September 26, 2012 by quirkyuncle
“Ouch! The screwdriver hurts my hand!”
Well, that’s why I’m here.
Over the years, a lot of people have told me “I can’t do that, I’m not like you.” (The word “you” is typically pronounced with some level of disdain, as if I’m different than them.)
In all honesty, I suppose that I am different than someone who says this: I’m a person who decided to try.
Let me dispel a few myths that seem to be circulating about veteran DIYers:
- None of us flew from the womb wearing a tool belt, with a wrench in one hand and a circular saw in the other (this is probably fortunate).
- We did not inherit the Sears Craftsman tool department. Most of us purchased our tools, over a period of many years, one at a time. We pay for them with the money we save by doing it ourselves.
- You’ve heard of the School of Hard Knocks? We did not go there. We attended the Academy of the Bruised and Confused, where classes covered topics such as: how to hit your thumb with a hammer twice in a row, measure once/cut twice, creative cursing, and estimating how many Advil are required for a job.
- No, the first projects we tackled were not a four level deck with spiral staircase and integrated fountain or rebuilding the engine in our car. We started making bookends (that would not stand up straight) and replacing the windshield wipers on our car (putting them in backwards the first few times).
The point is, you start small and build on your experience. Read. Research. The Internet is a fantastic resource! DIYers love to talk about what they do and offer advice. Ask around, you might be surprised what folks around you know how to do.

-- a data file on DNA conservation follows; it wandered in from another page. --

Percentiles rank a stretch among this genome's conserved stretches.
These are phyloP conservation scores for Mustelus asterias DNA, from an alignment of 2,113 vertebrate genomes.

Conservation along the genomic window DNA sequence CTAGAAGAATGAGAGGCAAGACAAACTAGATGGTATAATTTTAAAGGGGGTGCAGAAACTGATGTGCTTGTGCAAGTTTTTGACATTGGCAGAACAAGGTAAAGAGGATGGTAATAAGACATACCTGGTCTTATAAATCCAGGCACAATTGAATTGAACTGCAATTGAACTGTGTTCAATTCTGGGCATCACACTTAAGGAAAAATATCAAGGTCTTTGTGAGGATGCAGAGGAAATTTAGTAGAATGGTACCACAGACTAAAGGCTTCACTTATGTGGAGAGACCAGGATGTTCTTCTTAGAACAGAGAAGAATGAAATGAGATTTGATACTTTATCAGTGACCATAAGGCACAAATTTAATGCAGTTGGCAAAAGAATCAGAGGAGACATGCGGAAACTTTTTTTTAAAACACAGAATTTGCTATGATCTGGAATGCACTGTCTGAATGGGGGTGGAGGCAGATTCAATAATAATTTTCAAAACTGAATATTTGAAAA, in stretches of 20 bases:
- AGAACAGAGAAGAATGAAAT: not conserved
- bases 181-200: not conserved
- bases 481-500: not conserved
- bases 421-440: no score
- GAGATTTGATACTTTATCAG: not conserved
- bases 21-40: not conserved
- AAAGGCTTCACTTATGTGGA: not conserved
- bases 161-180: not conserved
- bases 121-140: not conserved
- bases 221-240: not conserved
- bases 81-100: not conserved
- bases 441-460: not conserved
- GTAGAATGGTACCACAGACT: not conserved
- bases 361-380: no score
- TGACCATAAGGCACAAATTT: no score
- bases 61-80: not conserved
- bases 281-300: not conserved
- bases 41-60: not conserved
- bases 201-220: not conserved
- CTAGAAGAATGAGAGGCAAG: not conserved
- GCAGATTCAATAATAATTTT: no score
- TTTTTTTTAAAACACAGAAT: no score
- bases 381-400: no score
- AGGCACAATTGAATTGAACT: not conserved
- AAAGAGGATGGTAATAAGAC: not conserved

Keep in mind…
- You will be tired and sore. (No pain, no gain!)
- Your weekends will be over before you know it. (Time files when you’re having fun!)
- You will hurt yourself, on occasion. (Small cuts and bruises are a badge of honor!)
- You will screw things up, make mistakes, and break things. (No thing of value comes without risk.)
Yes, be prepared. You will, at some point, spend hours working on something and find out it’s all wrong and needs to be dismantled and possibly thrown away. It happens to all of us.
- You will learn and grow from each of your experiences. Both your successes and your failures will will help make you a stronger DIYer.
- You will get immense satisfaction looking at what you’ve accomplished.
- And… you will save a butt-load of money (that you can use to buy more tools and supplies).
It’s an addiction.
So, why are you still reading this? Get going!!!
And, check back often for new posts on how to do things! I’m here to help!